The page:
Archive for November, 2010

We all hope to remain in the first stage of Alzheimer’s disease, Normal. This is the time during our life when we are free of objective as well as functional decline. This is the stage where senior moments are just senior moments. This is the stage when the efficiency of your memory slows along with everything else. You may need more external memory supports and you may not be able to multitask as well as in the past but you are fully competent and self-directed. If given a rigorous memory evaluation, you will do as well as you ever did. This stage may last all of your life but there are no guarantees. Fifty percent of those living beyond age 85 may not show signs of Alzheimer’s disease. Forgetfulness is the second stage of Alzheimer’s disease. Forgetfulness shows up in […]

What Remembering What Not To Forget When Tuesday, December 14, 2010 12:00pm – All Ages Where Jewish Congregation of Marco Island (map) 991 Winterberry Drive Marco Island, FL 34145 Other InfoThis free seminar, given by Dr. Bill Beckwith will provide you with valuable information regarding: – Aging and memory – Improve memory – Sharpen your brain skills Please call Peg at 908-229-1771 for information and reservations. « Back to the calendar

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The progression of Alzheimer’s disease unfolds over the course of decades. We lose valuable time by ignoring changes in memory and waiting for a medical diagnosis to take action. By the time current medical screenings detect significant decline we have lost years of valuable time and quality of life. We are too conservative about rigorously evaluating memory but appropriately careful about making a medical diagnosis such as Alzheimer’s disease. By treating Alzheimer’s disease as a medical rather than a memory problem, we miss the opportunity to get ahead of the changes and directly treat memory while the mind still works well. We lose the opportunity to build skills we will need to protect our family and ourselves. The unfolding of early Alzheimer’s disease overlaps with normal aging. This process can be described in alternative ways. One way of viewing the […]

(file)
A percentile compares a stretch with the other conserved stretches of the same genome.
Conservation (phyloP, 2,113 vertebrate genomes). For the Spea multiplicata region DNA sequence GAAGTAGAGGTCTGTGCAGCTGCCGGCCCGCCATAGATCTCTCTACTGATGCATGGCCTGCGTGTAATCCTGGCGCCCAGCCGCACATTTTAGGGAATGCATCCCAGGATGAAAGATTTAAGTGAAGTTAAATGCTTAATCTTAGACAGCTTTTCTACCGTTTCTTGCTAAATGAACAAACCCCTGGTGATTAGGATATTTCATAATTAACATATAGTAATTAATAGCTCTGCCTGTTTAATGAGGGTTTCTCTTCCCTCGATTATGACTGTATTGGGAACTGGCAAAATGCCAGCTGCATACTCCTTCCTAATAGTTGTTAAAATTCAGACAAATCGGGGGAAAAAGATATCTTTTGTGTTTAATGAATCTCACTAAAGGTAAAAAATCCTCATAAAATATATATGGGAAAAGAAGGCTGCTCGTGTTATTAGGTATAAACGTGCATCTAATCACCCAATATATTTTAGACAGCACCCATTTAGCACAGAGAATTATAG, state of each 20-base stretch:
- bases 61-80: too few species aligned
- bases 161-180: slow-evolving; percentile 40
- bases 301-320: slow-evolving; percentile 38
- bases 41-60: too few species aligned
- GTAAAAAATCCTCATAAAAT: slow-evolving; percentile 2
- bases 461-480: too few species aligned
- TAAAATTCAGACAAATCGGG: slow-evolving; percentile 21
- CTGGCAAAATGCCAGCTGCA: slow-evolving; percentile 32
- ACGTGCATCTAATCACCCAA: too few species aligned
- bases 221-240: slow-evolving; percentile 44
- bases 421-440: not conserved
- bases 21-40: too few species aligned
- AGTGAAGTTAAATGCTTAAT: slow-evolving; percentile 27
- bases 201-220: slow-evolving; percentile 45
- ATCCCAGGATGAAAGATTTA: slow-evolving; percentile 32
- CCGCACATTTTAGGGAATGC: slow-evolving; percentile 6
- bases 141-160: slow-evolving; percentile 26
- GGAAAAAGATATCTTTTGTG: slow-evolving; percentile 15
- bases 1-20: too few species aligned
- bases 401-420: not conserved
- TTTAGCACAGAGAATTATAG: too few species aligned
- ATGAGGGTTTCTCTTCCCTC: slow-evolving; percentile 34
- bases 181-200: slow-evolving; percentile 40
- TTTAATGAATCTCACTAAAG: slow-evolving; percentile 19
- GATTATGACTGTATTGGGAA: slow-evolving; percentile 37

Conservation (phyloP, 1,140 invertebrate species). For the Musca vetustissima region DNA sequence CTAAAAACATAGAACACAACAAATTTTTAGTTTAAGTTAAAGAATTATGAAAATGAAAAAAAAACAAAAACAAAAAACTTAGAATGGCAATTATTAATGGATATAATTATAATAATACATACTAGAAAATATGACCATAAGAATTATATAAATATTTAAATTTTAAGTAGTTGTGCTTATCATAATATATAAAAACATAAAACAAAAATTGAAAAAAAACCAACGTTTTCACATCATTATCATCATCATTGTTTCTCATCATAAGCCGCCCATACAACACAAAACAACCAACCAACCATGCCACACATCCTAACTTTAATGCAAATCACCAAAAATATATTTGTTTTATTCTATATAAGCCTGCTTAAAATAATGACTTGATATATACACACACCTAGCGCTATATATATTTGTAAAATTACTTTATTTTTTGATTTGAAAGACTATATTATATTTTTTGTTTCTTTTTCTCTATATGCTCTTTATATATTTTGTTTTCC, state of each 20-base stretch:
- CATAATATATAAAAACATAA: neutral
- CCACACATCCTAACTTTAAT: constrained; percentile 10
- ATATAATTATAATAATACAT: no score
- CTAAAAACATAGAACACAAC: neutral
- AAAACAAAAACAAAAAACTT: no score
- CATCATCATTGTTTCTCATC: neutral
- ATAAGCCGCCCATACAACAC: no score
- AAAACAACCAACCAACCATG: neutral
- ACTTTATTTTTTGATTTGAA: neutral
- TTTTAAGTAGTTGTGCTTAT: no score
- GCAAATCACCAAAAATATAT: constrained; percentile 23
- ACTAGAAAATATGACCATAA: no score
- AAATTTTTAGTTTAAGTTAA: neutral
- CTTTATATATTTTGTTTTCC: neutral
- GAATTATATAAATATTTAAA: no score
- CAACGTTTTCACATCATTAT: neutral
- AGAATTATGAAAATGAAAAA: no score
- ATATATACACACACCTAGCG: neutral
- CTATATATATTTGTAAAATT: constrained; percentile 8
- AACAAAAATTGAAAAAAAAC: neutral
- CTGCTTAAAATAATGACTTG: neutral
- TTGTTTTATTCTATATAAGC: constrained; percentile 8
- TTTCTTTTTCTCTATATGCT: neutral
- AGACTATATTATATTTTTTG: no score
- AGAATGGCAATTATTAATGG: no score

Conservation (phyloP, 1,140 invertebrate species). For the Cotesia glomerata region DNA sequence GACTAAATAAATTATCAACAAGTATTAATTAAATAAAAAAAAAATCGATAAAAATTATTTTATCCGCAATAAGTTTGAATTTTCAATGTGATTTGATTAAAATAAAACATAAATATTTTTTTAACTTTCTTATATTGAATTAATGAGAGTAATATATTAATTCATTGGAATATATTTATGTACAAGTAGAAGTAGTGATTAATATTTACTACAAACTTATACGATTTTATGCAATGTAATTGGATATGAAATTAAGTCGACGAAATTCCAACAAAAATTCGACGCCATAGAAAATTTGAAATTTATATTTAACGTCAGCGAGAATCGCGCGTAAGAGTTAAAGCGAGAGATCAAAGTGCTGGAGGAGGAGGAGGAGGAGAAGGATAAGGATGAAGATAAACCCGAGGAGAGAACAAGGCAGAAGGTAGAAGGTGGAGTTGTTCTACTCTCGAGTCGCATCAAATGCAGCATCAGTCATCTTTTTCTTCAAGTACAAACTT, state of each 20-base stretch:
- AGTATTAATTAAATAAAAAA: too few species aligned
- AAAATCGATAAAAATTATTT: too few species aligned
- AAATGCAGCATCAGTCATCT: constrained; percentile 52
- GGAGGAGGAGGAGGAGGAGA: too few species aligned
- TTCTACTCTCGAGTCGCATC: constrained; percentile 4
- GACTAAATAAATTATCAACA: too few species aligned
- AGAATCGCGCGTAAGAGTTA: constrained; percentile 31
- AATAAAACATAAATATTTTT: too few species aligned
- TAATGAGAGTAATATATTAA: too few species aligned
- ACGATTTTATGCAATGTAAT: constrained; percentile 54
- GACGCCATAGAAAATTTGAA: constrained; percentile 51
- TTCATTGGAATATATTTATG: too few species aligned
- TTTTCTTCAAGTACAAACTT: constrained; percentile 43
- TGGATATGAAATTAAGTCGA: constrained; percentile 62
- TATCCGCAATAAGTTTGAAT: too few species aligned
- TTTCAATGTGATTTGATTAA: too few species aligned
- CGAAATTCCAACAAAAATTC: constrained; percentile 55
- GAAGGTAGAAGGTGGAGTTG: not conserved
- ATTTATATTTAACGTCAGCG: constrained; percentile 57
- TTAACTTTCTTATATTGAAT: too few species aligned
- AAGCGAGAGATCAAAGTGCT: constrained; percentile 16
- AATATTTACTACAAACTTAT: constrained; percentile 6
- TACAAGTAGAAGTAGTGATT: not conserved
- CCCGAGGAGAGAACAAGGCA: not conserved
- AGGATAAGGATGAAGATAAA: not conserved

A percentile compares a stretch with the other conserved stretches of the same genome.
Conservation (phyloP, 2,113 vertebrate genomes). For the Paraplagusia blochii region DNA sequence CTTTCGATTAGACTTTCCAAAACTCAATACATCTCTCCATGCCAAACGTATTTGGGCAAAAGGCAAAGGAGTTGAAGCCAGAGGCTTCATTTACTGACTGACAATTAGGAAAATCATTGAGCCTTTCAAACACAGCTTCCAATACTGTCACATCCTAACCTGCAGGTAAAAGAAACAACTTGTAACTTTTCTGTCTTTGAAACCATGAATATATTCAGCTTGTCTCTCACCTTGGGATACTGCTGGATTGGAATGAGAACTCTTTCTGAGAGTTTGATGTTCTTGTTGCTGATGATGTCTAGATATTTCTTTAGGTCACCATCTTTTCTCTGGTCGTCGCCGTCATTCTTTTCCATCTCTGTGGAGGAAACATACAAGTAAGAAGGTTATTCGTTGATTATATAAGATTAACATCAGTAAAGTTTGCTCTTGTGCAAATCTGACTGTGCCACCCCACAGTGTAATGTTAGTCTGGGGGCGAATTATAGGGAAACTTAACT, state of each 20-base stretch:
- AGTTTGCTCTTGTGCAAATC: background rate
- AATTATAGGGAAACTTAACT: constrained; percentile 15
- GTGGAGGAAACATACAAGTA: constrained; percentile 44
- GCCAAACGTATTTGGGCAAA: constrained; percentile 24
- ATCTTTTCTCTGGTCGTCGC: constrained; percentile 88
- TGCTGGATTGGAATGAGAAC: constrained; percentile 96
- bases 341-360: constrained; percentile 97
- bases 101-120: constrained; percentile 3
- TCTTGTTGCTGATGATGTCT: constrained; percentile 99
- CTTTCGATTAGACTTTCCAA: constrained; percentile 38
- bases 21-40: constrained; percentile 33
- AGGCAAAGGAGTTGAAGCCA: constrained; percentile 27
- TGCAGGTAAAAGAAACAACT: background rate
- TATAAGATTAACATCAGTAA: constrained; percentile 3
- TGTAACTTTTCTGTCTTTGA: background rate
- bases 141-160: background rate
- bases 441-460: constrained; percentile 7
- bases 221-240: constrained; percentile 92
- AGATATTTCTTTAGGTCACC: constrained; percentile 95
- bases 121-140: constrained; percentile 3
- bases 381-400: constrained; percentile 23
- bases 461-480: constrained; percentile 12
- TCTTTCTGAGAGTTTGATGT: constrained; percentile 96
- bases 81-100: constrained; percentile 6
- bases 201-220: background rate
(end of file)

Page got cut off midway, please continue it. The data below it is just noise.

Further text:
“Money Woes Can Be an Early Clue to Alzheimer’s.” This is an attention grabbing headline from the November 4th edition of the New York Times. The point of the article is to inform that complex decision-making may be the first sign of Alzheimer’s that catches attention. We often dismiss mild memory loss as another senior moment rather than a call to action. The changes are so small that complex problem solving is ignored. I once had a client who received attention only after he bought his plane ticket to pick up the $17 million he had won from the publisher’s clearing house. The dilemma is to determine competency. This is a very complex legal issue that faces families, medical professional, financial advisors, and attorneys alike. Financial decisions have important impact on not only the person with Alzheimer’s disease but also […]

Alcohol as a psychotropic agent acts as a sedative, a tranquilizer, an anti-anxiety agent, or a hypnotic as it is a central nervous system depressant. As such, it diminishes environmental awareness, reduces responsiveness to external stimulation, impairs cognitive functioning, hinders coordination, and reduces physical activity. At high doses it induces sedation, lethargy, amnesia, antiseizure activity, and anesthesia. Next to caffeine, alcohol is the second most widely used psychoactive substance in the world. The health-related impact of alcohol consumption can vary depending of the amount and chronic use with its consumption. Heavy ingestion of alcohol over time can lead to a variety of serious physiological and neurological disorders (e.g., vitamin and mineral deficiencies, liver damage, destruction of nerve cells that can induce a dementia, pancreatitis, chronic gastritis, and certain cancers such as tongue, mouth, throat, voice box, liver, stomach, intestinal, breast). […]

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Please click on link for more information on my November 16th talk: Beckwith_-_November_16th

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An opinion presented in the New York Times by Sandra Day O’Connor, Stanley Prusiner, and Ken Dychtwald (October 28, 2010) presents a plan on “How to resist the coming wave of fatal dementia.” They present sobering facts to make their case. Alzheimer’s is 100% incurable and 100% fatal (100% of us will die but most will not die with Alzheimer’s). There are 5 million cases of Alzheimer’s in the United States today and there will be an estimated 13.5 million cases by 2050. They remind us of the rush of baby boomers that start on January 1st. Further, they state that we cannot avoid Alzheimer’s by medical checkups, exercise, being social, or engaging in stimulating mental activities. Finally, they bemoan the lack of medications that are presently helpful and the limits of the effectiveness of the medications to reverse the […]

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